My book choice of the month is 18 Tiny Deaths by Bruce Goldfarb. It is about the life work of Frances Glessner Lee. She is now considered the inventor of modern forensics. She is most known for the miniature crime scene dioramas she created in the 1940’s. They look like detailed doll houses until you see a bloody pool or a doll missing its head. And, as I looked at the photos of the miniature crime scenes, I was reminded of a television episode of CSI where Gil Grissom was resolving a murder case using such a diorama.
Born in Chicago to a millionaire family in 1878, she was self-taught. Women did not attend universities. But her fascination with forensics drove her to learn all she could. Her wealth, from International Harvester, did get her some attention at Harvard University. She funded the Harvard Department of Legal Medicine. She also funded the library needed for forensic science there. But, as a woman of the early 20th century, she did not garner the true respect she deserved. (I was amused to learn that she did not leave a cent to Harvard when she passed away in 1962).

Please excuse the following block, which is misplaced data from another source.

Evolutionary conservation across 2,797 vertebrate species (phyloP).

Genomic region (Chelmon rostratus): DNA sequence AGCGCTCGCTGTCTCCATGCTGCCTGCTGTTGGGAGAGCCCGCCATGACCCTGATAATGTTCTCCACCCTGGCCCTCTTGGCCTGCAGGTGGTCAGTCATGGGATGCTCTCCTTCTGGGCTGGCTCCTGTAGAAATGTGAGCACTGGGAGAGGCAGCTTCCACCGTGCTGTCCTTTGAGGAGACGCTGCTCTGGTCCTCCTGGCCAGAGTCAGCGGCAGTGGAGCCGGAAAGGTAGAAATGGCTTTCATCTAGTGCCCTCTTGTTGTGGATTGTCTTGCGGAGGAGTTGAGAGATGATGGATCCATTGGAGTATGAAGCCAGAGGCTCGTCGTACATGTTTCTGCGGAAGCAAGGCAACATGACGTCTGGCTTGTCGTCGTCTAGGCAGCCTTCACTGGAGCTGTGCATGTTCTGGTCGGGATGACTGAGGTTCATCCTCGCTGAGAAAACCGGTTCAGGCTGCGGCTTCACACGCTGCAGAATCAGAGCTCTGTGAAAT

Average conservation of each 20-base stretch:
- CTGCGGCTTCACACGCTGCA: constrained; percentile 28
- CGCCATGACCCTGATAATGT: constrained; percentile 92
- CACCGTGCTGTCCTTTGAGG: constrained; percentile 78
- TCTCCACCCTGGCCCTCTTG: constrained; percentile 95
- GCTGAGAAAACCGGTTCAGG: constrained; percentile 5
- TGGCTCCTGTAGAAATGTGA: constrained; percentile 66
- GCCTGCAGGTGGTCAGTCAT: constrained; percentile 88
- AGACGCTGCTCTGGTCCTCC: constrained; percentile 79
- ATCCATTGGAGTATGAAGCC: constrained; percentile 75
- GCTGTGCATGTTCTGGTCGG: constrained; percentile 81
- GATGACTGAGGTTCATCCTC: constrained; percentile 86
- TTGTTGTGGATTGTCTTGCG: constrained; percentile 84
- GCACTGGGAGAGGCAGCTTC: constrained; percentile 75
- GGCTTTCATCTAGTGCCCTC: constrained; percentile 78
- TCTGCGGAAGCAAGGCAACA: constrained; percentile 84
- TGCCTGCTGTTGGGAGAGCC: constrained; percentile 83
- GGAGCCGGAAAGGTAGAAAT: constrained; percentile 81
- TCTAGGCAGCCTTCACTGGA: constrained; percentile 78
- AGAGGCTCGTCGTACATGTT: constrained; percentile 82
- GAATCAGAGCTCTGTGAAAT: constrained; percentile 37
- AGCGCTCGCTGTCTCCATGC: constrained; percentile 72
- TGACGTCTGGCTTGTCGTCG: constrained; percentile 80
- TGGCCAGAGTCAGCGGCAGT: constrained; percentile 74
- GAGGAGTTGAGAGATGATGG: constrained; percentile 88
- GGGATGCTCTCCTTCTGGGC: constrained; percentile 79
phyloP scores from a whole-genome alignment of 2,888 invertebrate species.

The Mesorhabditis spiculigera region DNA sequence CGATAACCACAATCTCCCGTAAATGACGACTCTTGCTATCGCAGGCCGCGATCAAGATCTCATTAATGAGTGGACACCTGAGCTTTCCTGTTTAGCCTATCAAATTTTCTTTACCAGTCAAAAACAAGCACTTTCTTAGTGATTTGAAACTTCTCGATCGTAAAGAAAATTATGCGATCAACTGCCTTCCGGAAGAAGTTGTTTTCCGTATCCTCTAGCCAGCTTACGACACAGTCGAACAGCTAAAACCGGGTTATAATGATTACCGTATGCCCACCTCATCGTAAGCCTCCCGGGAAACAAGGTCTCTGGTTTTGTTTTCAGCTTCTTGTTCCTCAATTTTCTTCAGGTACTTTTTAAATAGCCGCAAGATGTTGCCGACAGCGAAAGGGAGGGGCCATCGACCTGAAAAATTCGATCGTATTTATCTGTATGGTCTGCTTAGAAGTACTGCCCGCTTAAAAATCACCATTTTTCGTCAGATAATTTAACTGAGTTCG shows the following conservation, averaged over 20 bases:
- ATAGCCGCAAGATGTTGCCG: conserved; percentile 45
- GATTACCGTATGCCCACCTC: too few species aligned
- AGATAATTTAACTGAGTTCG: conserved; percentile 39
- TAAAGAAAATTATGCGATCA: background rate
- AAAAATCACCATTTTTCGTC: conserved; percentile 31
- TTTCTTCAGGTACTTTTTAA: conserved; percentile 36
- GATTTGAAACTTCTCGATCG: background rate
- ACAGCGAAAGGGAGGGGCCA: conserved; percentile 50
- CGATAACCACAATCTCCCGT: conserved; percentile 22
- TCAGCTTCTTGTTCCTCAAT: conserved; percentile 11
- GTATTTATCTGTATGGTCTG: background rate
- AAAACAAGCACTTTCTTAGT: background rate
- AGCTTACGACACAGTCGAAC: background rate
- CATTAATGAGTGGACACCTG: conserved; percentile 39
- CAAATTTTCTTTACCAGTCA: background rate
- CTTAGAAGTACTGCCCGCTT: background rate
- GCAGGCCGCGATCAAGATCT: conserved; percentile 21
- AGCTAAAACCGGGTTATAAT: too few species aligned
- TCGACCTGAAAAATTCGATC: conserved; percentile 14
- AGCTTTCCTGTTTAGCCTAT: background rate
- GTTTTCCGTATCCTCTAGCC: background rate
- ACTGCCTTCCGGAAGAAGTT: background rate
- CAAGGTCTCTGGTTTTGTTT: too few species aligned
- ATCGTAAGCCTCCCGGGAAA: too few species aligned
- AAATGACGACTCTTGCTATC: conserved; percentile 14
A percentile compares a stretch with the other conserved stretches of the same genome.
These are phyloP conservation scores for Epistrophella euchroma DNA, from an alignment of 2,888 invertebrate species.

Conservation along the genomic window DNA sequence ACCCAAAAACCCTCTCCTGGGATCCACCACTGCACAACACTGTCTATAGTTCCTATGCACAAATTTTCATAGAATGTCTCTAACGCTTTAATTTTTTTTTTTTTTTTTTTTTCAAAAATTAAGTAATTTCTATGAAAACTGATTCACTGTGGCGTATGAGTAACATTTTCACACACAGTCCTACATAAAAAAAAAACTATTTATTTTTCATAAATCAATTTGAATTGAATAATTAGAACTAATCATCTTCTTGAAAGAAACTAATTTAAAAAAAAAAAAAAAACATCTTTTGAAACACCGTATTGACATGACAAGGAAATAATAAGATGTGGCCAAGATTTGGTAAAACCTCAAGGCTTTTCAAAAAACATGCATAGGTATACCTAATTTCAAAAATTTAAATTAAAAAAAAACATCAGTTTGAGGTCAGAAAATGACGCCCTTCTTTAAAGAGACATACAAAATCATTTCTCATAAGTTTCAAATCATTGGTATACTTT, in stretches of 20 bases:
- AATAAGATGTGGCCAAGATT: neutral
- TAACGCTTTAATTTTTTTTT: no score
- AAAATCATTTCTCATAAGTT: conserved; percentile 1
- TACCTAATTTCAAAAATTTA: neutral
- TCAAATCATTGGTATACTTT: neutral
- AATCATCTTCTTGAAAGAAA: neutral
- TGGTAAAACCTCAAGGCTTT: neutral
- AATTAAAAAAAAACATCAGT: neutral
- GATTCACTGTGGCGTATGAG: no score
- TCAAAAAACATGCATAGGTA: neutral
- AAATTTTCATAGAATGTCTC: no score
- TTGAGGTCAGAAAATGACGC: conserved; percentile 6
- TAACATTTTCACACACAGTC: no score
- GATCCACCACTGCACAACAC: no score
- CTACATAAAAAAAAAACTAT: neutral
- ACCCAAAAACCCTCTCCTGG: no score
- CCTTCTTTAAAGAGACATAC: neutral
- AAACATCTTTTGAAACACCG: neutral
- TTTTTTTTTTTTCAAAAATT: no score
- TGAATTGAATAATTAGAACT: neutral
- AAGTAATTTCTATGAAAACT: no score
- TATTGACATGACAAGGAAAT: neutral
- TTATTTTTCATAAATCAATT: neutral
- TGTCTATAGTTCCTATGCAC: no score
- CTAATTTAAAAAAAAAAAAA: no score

In the 1940’s she built 20 of these dioramas and used them in lectures at Harvard. They were called the Nutshell Studies of Unexplained Death. Students were to look at these detailed crime scenes for 90 minutes and then write what they believed happened and the timeline involved. Each scene is so finely detailed. There are a few photos of the dioramas in the book, but many more photos can be found online.
She was fascinating to me because she was an heiress who could afford to buy anything or travel the world. Instead, she was driven to learn all she could about murder or suicide or accidental death.